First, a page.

g. Which takes us to the subject of “Sun worship” within Hinduism, both historically and today – can that help to “explain” the site’s “emergence” on to the T List? Anyone wanting to understand the subject will find plenty on the matter across the Web. For the purpose of this review the following quote from Wiki would seem to be the most significant “Having survived as a primary deity in Hinduism longer than most of the original Vedic deities, the worship of Surya declined greatly around the 13th century, perhaps as a result of the Muslim destruction of Sun temples in North India. New Sun temples virtually ceased to be built, and some were later repurposed to a different deity. A number of important Surya temples remain, but most are no longer in worship. In certain aspects, Surya has tended to be merged with the prominent deities of Vishnu or Shiva, or seen as subsidiary to them”. Neither the inscribed Sun Temple at Konarak nor Modhera are “active” places of worship and this fact is even emphasised in information provided by the ASI – the policy would seem to have been one of not encouraging (or even “allowing”?) any “worship” there. I did find this article pushing for Konarak to be returned to religious use, but have found nothing similar for Modhera.

The impression gained is that Modhera is regarded as significant, primarily because of its genuine architectural merits and its historic role in Indian “Hindu” culture generally rather than for any desire to resurrect its religious role - "Sun worship is an integral part of Indian culture. Along with the 8th century CE Martand Sun Temple in Kashmir and the 13th century CE Sun temple at Konark, this temple forms an invaluable link in the history of diffusion of the practice of Surya worship in India" (India Today). Whilst “Surya” remains an important god within Hinduism, this is only especially so for the small “Saura” sect rather than for the mainstream Vaishnavists or Shaivists who “see” it adequately through their own prime deities. This also possibly explains why the revival of Somnath, being a major Vishnaist pilgrimage site, had particular significance over other destroyed Hindu temples - “The rebuilding was a symbol, it was Hindu repudiation of almost a thousand years of Muslim domination, oppression, and reassertion of a safe haven for Hindus”. I (currently?) sense no similar aspect in the promotion of Modhera.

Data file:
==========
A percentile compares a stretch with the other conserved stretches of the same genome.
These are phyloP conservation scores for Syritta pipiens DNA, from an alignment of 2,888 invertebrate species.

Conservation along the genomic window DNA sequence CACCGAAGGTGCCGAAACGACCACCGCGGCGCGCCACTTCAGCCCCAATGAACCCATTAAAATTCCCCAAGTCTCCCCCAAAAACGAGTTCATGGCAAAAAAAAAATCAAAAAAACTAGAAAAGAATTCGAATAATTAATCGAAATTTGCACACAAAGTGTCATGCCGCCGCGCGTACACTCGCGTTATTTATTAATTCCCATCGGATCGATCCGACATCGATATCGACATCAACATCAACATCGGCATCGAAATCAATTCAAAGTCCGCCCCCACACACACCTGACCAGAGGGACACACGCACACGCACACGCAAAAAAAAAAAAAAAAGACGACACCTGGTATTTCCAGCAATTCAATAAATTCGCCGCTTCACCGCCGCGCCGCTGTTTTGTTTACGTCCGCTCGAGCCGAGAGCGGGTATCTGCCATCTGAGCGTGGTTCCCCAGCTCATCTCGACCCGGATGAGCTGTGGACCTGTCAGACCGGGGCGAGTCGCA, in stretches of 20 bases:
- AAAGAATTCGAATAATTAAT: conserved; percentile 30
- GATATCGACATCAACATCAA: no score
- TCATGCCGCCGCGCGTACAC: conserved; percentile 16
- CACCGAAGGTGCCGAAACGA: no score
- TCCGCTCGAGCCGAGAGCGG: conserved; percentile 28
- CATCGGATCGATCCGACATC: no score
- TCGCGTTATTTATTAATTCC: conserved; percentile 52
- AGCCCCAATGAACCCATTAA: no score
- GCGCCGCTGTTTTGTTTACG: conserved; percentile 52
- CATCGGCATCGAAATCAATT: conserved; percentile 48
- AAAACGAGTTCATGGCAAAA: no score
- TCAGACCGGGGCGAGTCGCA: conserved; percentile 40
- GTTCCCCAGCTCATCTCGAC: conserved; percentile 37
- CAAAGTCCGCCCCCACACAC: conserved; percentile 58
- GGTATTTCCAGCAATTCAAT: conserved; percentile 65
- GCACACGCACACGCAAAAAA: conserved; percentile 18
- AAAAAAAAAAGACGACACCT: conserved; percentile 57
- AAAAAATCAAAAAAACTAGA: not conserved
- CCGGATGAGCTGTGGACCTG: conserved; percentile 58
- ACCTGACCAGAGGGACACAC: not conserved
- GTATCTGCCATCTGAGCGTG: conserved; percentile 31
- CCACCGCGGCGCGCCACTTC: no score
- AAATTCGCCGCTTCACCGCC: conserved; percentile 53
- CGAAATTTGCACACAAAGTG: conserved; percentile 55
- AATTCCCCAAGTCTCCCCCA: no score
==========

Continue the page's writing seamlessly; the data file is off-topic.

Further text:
The quote above, and the UNESCO Modhera description, refer to Martand as India's 3rd (but less!) famous Sun Temple which was once (1981-98) on its T List (which Modhera never was). Its architectural style differs again from those at Konarak/Modhera and it is much earlier. We haven't visited. Like Madhera it is destroyed, not used as a temple and is protected by the ASI. Its location in strongly Muslim Kashmir only 64kms from Srinagar gives it a particular religious sensitivity and this may have led to its T List removal but it does now seem that there are steps being taken by the government of J&K at least to resurrect its UNESCO potential possibly as part of a wider objective of confirming Hinduism's ancient presence in Kashmir. Hindu religious events have also been held there with state government involvement despite the statement in this report confirming an ASI "policy" of not allowing religious services in its sites - which might indeed explain the statements regarding Modhera, though, having seen plenty of Buddhists praying at Sanchi and Christians at Old Goa, both of which are ASI sites, it does seem as if that policy is "confused"! 

 


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Full Name
Sun Temple, Modhera and its adjoining monuments
Country
India
Added
2022
Type
Cultural
Categories
Archaeological site - South (East) Asian
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2022 Added to Tentative List

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Sun Temple, Modhera and its adjoining monuments (T)